Okumara Masanobu
Itinerant Vendor of shikishi and tanzaku (paper and books)

Signed: Okumura Masanobu hitsu. Publisher’s seal: shu-no-hyōtan (in form of a calabash); seal of Masanobu’s own publishing house: Tōrishiochō, with the comment: “Since these pictures may be

Famous kabuki actors enjoyed playing the colourful roles of itinerant vendors. Masanobu’s vendor sells paper for poems (shikishi and tanzaku), along with books and instructional material on waka poetry and koto playing, as is indicated by the label on her carrying crate. At the top of the crate is a box of books, including Genji-monogatari. In her hand she is holding a calligraphic copybook (tehon) and a brush.

Geyger, inv.no.16405 (KG p.62 / KGE p.60)

A woman trader in books, poetry slips and music scores offers her goods for sale. She carries a huge wooden box on her back. Strapped together on top of the box are: a case of books containing the Genji-monogatari, as well as a bundle of poem slips (tanzaku) and coloured paper. The four letters on the lower side of the wicker basket waka-shinan („A guide to writing waka poetry“), and three titles of works from different schools indicate the aim of her business. In addition to poetry slips she also sells literature for instruction in waka poetry writing. In the 17th c. and 18th c. such travelling saleswomen were the chief purveyors of literary products on the streets. In her hands she holds a calligraphy book (tehon) and a brush. Her robe is decorated with hats filled with cherry blossoms. She stands against a completely empty background.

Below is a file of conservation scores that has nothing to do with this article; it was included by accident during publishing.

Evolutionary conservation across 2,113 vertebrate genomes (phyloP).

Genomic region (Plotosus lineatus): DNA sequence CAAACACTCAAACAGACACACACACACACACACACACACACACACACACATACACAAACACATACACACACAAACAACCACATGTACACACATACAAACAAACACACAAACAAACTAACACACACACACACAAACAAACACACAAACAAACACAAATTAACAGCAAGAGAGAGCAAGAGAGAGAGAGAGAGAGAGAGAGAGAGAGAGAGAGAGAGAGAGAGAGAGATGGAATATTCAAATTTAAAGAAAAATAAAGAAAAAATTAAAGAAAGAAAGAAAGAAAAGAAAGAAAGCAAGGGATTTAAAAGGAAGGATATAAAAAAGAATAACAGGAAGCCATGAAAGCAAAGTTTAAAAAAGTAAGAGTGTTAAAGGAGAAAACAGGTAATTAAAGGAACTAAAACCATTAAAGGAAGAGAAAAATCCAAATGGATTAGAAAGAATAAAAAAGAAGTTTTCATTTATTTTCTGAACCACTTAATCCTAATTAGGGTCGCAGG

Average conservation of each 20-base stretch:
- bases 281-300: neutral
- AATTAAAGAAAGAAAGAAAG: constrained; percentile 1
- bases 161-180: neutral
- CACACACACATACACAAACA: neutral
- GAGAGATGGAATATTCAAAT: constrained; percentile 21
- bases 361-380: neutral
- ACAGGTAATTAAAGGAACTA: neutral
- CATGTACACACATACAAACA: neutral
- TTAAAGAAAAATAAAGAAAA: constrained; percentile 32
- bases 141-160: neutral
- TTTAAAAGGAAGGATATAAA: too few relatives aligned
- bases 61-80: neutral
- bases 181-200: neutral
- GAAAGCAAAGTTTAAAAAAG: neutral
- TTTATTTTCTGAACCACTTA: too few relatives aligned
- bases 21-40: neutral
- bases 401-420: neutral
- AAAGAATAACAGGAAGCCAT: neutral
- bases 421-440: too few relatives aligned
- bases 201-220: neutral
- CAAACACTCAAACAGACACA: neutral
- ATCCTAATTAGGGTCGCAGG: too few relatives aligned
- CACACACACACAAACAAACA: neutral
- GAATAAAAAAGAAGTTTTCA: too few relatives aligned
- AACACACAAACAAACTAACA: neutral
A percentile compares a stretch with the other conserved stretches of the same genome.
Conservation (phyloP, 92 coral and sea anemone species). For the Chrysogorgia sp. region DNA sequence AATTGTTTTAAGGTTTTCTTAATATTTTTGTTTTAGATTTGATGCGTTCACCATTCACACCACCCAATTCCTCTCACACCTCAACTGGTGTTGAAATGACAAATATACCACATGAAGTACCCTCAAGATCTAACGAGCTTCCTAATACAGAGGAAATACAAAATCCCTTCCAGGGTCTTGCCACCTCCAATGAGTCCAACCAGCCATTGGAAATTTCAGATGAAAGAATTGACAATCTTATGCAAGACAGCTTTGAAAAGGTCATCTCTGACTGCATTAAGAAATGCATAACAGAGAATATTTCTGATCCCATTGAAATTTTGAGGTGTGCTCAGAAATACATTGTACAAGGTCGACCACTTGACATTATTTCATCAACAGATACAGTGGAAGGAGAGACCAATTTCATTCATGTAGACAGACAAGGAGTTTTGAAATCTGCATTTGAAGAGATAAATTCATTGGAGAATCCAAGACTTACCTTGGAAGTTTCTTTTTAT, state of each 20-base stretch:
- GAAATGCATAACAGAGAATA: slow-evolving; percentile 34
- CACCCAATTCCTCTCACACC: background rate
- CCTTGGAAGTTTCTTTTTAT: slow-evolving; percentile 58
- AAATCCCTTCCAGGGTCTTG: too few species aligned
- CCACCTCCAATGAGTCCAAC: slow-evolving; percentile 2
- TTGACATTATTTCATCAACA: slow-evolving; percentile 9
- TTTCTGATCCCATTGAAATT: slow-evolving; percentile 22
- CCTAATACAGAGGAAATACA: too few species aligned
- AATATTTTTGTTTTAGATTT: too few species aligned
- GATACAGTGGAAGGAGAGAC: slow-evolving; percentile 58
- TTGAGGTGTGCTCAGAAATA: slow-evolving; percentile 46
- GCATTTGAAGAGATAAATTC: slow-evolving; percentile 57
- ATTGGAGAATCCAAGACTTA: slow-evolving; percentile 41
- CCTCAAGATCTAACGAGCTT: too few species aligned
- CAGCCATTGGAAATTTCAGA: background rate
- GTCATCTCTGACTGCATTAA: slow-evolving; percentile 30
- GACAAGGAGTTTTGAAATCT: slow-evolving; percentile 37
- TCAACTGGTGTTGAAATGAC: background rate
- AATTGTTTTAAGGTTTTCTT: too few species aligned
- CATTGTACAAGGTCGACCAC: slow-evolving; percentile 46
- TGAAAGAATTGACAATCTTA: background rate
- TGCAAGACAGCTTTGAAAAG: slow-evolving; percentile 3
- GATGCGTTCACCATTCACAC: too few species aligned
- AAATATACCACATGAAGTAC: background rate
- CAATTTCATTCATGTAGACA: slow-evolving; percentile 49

At least two unsigned copies of this woodblock are extant. One originally belonged to the Tony Strauss-Negbaur Collection and was discussed by Fritz Rumpf in the auction catalogue of the collection (1928). He also mentioned the existence of an identical but later leaf signed by Masanobu. A further impression of this woodblock, also unsigned, is owned by the Tokyo National Museum. These two leaves exhibit a different colouring. The uchikake, which is let down, is decorated with large lettering, hidden in our leaf by the black colour of the urushi. The later version of the print, in which the hairstyle of the woman conforms to the fashion of 1740, is reproduced by Rumpf.

Great numbers of street tradesmen and tradeswomen enlivened the street scenes of Edo. They traded in innumerable wares such as flowers, fans, combs, and hair decoration ornaments, tooth powder, wigs, fukusa (textile gift wrappers), and even votive tablets and ukiyo-e woodblock prints. Famous Kabuki actors liked to appear in such picturesque roles. In the woodblocks of early ukiyo-e they seem to have been especially popular between 1720 and 1745.